Example of ingredients for a freshly homemade gutloading diet

Self-prepared diets unfortunately always run the risk of not containing enough vitamins and minerals. Estimates of a chameleon’s need for vitamin A, vitamin D3 (the majority of which is synthesized via UV-B radiation), vitamin E, and calcium, and magnesium can be found in this article. The following tables provide an overview of how much vitamin A, vitamin E, calcium, and phosphorus are contained in which foods per 100 grams. These are average values, prepared by the Institute for Biological Chemistry and Nutritional Sciences at the University of Hohenheim and the U.S. Department of Agriculture (USDA). Foods high in oxalic acids and foods with an inverse calcium-phosphorus ratio (significantly more phosphorus than calcium) should be used at very low levels or not at all if the insects are later to be fed to chameleons. In order to improve the calcium content of the gutloading diet, which is itself composed of these ingredients, an added calcium content of 8% calcium carbonate is suitable.

Fruits

Vitamin A Vitamin E Calcium Phosphorus Other
Pineapple 10 µg 0,1 mg 16 mg 9 mg
Apple 8 µg 0,5 mg 7 mg 11 mg
Apricot 298 µg 0,5 mg 17 mg 20 mg P>Ca
Banana 38 µg 0,3 mg 9 mg 28 mg P>Ca
Pear 3 µg 0,4 mg 9 mg 15 mg P>Ca
Blackberry 45 µg 0,6 mg 45 mg 30 mg
Strawberry 8 µg 0,1 mg 25 mg 25 mg
Grapefruit 3 µg 0,3 mg 18 mg 17 mg
Blueberry 6 µg 1,9 mg 13 mg 13 mg
Raspberry 3 µg 0,7 mg 40 mg 45 mg P>Ca
Currant 7 µg 0,6 mg 30 mg 30 mg
Kiwi 62 µg 0,5 mg 38 mg 31 mg
Mango 462 µg 1 mg 12 mg 13 mg
Orange 15 µg 0,2 mg 42 mg 23 mg
Papaya 93 µg 0,7 mg 21 mg 16 mg
Passion fruit 40 µg 0,4 mg 17 mg 57 mg P>Ca
Peach 73 µg 1 mg 7 mg 25 mg P>Ca
Plum 61 µg 0,9 mg 14 mg 18 mg
Rhubarb 12 µg 0,3 mg 52 mg 24 mg high oxalic acid content
Gooseberry 35 µg 0,6 mg 30 mg 30 mg
Cherry 14 µg 0,1 mg 17 mg 20 mg
Water melon 33 µg 0,1 mg 11 mg 11 mg
Grapes 4 µg 0,6 mg 18 mg 20 mg

Vegetables

Vitamin A Vitamin E Calcium Phosphorus Other
Spinach leaves 781 µg 1,3 mg 126 mg 55 mg high oxalic acid content
Cauliflower 2 µg 0,1 mg 20 mg 54 mg P>Ca
Green beans 35 µg 0,1 mg 37 mg 38 mg
Broccoli 142 µg 0,6 mg 60 mg 60 mg
Chiccory 572 µg 0,1 mg 26 mg 26 mg
Iceberg lettuce 600 µg 0,6 mg 19 mg 20 mg
Endive lettuce 280 µg 1,0 mg 54 mg 54 mg
Corn salad 650 µg 0,6 mg 35 mg 49 mg P>Ca
Fennel 783 µg 6,0 mg 109 mg 51 mg
Kale 500 µg 1,5 mg 150 mg 92 mg
Carott 1574 µg 0,4 mg 41 mg 35 mg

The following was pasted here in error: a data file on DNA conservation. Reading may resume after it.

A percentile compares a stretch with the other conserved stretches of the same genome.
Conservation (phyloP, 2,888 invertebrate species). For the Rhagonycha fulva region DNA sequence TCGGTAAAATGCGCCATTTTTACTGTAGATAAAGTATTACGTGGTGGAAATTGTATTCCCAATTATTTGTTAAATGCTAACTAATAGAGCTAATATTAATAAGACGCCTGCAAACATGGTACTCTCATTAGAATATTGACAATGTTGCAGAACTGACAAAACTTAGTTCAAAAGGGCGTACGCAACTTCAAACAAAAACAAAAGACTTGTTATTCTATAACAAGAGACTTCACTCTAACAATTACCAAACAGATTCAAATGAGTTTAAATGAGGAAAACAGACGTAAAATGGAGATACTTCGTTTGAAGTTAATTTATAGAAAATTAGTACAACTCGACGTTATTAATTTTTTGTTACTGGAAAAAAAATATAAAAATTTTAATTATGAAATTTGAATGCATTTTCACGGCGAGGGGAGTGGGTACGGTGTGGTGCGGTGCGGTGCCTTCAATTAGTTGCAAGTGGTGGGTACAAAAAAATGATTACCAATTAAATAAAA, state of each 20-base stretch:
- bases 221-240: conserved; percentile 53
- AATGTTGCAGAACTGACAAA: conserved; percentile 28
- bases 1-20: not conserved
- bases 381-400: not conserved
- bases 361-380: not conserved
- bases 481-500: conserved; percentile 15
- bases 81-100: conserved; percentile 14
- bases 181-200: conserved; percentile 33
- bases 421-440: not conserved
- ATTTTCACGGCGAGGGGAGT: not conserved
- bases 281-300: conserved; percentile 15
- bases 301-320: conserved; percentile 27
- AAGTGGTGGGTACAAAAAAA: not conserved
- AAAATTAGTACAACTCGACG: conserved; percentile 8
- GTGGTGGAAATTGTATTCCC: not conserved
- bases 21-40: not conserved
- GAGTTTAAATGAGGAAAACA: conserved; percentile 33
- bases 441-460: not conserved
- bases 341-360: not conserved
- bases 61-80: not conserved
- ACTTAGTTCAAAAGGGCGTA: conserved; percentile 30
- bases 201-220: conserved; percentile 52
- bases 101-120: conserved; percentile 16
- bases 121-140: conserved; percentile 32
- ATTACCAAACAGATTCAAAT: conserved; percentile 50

Potato 1 µg 0,1 mg 6 mg 46 mg only use cooked
Cabbage turnip 33 µg 0,4 mg 68 mg 50 mg
Butterhead lettuce 240 µg 0,6 mg 37 mg 33 mg
Butternut squash 1144  µg 1,29 mg 84 mg 55 mg
Spinach beet 588 µg 1,5 mg 103 mg 39 mg high oxalic acid content
Bok Choy 71 µg 0,3 mg 40 mg 30 mg
Green pepper 180 µg 2,5 mg 11 mg 29 mg
Parsnip 3 µg 0,9 mg 51 mg 73 mg P>Ca
Radish 4 µg 0,0 mg 34 mg 26 mg
Radicchio 133 µg 0,5 mg 40 mg 27 mg
Roman lettuce 260 µg 0,6 mg 36 mg 45 mg
Cucumber 66 µg 0,1 mg 15 mg 23 mg
Celery 483 µg 0,2 mg 80 mg 48 mg
Sweet potato 1246 µg 4,6 mg 35 mg 45 mg high oxalic acid content
Tomato 84 µg 0,8 mg 14 mg 26 mg
Haricot bean 27 µg 0,0 mg 48 mg 181 mg P>Ca
Zucchini 58 µg 0,5 mg 30 mg 23 mg

Herbs

Vitamin A Vitamin E Calcium Phosphorus Other
Basil 658 µg 0,0 mg 177 mg 56 mg
Stinging nettle 101 µg 0,8 mg 481 mg 71 mg
Watercress 692 µg 1,0 mg 180 mg 64 mg
Dandelion 1317 µg 2,5 mg 158 mg 70 mg
Alfalfa 16 µg 0,1 mg 32 mg 70 mg P>Ca
Parsley 902 µg 3,6 mg 245 mg 128 mg medium to high oxalic acid content depending on study
Rosemary 92 µg 0,0 mg 370 mg 20 mg
Sorrel 833 µg 1,9 mg 54 mg 71 mg high oxalic acid content
Chive 50 µg 1,6 mg 129 mg 75 mg medium to high oxalic acid content depending on study

Other food

Vitamin A Vitamin E Calcium Phosphorus Other
Bee pollen* bis 1500 µg <6,21 mg 0,2-5,8 mg 0,8-9,6 mg see *
Cashews 1 µg 0,8 mg 41 mg 426 mg P>Ca
Peanuts 0 µg 8,0 mg 65 mg 409 mg P>Ca
Oatmeal 0 µg 0,8 mg 54 mg 391 mg P>Ca
Hazelnuts 5 µg 26,1 mg 225 mg 335 mg P>Ca
Pumpkin seed 38 µg 4,0 mg 41 mg 830 mg P>Ca
Cereals 10 µg 3,0 mg 51 mg 296 mg P>Ca
Pine nuts 3 µg 12,5 mg 26 mg 510 mg P>Ca
Raisins 5 µg 0,6 mg 31 mg 110 mg P>Ca
Sunflower seed 3 µg 37,2 mg 100 mg 618 mg P>Ca
Spirulina 67 µg 5,0 mg 120 m 118 mg
Walnuts 8 µg 1,9 mg 87 mg 410 mg P>Ca

* More about bee pollen:

Bee pollen is often used as gutloading food. The pollen comes from plants and is collected by bees from the flowers. For commercial use, the pollen is taken from the bees by means of so-called pollen traps at the entrance to their hive. To make the pollen more durable, it is dried. Bee pollen contains a high percentage of carbohydrates (40-85%), including mainly fructose and glucose. The protein content of bee pollen contains all the amino acids essential for humans. In addition, bee pollen is rich in vitamins, especially vitamins B3 and E, and contains a variety of minerals.